Sermon Audio & Review
Pastor Tim Potter
- Category: The Book of Ecclesiastes
- September 1, 2019
Wealth and Eternal Purpose.
In Ecclesiastes 6:1-9, Solomon applies wisdom to apparent injustices that can cause roadblocks in our lives. It is common to find people who seem to have everything but are not satisfied. Solomon gives two examples: a single man and a married man. Ultimately, we will see what it means for a believer to embrace the good material possessions God has given us.
How can we have so much and yet not feel fulfilled?
As image-bearers, even those who don’t know Christ are able to accumulate things. God has given those things so they will turn and trust in His Son (Romans 3:21-26, James 1:17). Some unsaved people do feel fulfilled, but prosperity is not always an indication of satisfaction. Believers can encounter the same roadblock of not enjoying what they have. God-given wealth without a God-given ability to use it for spiritual purposes can be quite a malady. Christians know why God gives us good things: to live with eternal purpose and propel the Gospel.
How do we live with purpose? In this passage, Solomon is likely speaking of how he lived his own life. He lost his way, and he calls such a situation prevalent and evil. As he did in Ecclesiastes 5:19 and 3:13, he urges us to enjoy good things as a gift from God.
The single man realized that others enjoyed wealth better than he does (verse 2). When temporary goods are not eternally invested, they all will fade away. Self-consumed isolation leads to depression and discouragement.
The family man illustrates that even if you have a large family and wealth, satisfaction can’t be found there either without knowing and keeping God’s commandments. Utilize wealth together with each other. Believers can live like this when they lose their purpose.
Solomon says it would be better to never be born than to live life with all these things but without purpose (Mark 8:36). Is existence better than non-existence? Solomon answers that question in Ecclesiastes 9:4. The question here is whether there is any purpose behind a seemingly unbalanced scheme for any person's life. Ecclesiastes 6:5 is the inevitable conclusion of one without purpose.
How to Enjoy Life
We can and should enjoy God's good gifts, but understand that all temporary things have a shelf life. Losing this perspective puts us in a place where we have everything and nothing at the same time. To enjoy the gifts without the Giver is idolatry. Enjoyment without God is merely entertainment, and it doesn’t satisfy. Enjoyment with God is enrichment that brings true joy and satisfaction.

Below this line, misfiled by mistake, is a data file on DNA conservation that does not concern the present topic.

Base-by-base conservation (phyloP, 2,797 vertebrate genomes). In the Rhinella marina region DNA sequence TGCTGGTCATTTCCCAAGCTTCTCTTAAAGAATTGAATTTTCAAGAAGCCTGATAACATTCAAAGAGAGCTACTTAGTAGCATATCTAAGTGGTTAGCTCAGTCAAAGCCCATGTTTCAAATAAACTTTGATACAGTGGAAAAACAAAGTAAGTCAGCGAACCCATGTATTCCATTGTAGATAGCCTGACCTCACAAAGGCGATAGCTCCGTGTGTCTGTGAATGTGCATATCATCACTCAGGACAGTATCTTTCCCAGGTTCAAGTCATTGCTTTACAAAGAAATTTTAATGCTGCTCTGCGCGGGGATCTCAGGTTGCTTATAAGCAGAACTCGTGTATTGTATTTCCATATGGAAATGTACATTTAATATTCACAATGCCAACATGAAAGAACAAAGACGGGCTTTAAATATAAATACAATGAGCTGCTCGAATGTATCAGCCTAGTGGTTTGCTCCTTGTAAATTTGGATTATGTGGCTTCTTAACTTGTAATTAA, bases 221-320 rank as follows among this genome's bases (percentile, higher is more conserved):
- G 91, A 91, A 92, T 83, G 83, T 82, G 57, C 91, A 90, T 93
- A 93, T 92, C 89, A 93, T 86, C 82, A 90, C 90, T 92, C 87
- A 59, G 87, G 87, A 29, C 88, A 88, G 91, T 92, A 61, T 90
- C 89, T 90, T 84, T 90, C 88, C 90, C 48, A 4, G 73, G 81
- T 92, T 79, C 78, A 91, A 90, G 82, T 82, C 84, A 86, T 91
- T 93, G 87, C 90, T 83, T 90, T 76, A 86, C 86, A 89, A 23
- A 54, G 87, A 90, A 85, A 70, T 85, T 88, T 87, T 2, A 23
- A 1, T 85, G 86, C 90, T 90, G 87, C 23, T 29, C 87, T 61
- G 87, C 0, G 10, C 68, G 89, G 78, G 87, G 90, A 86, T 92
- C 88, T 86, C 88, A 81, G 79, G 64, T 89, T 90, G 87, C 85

Enjoying wealth shouldn’t control the narrative of a believer’s life. Our wealth, regardless of degree, is only a tool to help us know God and do His will.
Ecclesiastes 6:7-9 describes “the madness of undertaking the consumption of those things which may be the fruit of work, but leave us powerless to fill the gaping void of our own human appetite.” God commands us to work. What if we still feel empty after our education or in our career? The Bible tells us to rest content with what lies before us. Don’t wander off in pursuit of more stuff without eternal purpose.
Matthew 6:19-20 is often taken out of context. The focus of Jesus' words is where you are investing more than what you are enjoying. Pair this passage with Luke 16:1-9. We use material means to make friends for eternity. Make friends for Heaven with the temporary stuff we have now. We must connect our use and enjoyment of things with eternal purpose. We help point each other to God as we enjoy things as a family and as a church family.
Paul demonstrates a similar mindset in Philippians 4:10-14. Having everything doesn’t make me, and having nothing doesn’t break me. Contentment means needing nothing from the outside. We carry everything we need to be content inside of us. Pursuing Gospel progress with others gave Paul the strength he needed (1 Timothy 6:6). For too long, we have associated contentment with things and not purpose. Living in that temporary mindset needs to end here for us as a church family. The focus of contentment is not what we have, but what we’re here for. Contentment comes from our attitude about things and purpose combined. Living with purpose compels one to be a good steward of things. Our love and burden for the eternal cause of Jesus Christ makes us govern stuff unto His ends with wisdom.
People without eternal purpose budget and save to buy a beach house and retire early. Those with eternal purpose always want to be Gospel-useful wherever we go. None of us have to live in the roadblock of being distracted by stuff and losing our eternal way.
- Be thankful that God has given good gifts to the unsaved. Pray that it would draw them to Him. Pray that believers would use what they have for God's glory and not be distracted from their eternal purpose.
- Does enjoying wealth control the narrative of your life? Regardless of its degree, your wealth is only a tool to help you know God and do His will.
- Enjoy your stuff, always being mindful of eternal purpose.
Tools for Further Study
Cross References to Explore
- 1 Peter 4:19, Proverbs 3:5-6 – how believers should respond to apparent injustice
A Hymn to Encourage: "A Passion For Thee "
Set my heart, O dear Father,
On Thee and Thee only;
Give me a thirst for Thy presence divine.
Lord, keep my focus on loving Thee wholly;
Purge me from earth; Turn my heart after Thine.
A passion for Thee –
O Lord, set a fire in my soul, and a thirst for my God.
Hear Thou my prayer; Lord, Thy power impart
Not just to serve, but to love Thee with all of my heart.
Father, fill with Thy Spirit and fit me for service;
Let love for Christ every motive inspire.
Teach me to follow in selfless submission;
Be Thou my joy and my soul’s one desire.
–Words and music by Joe Zichterman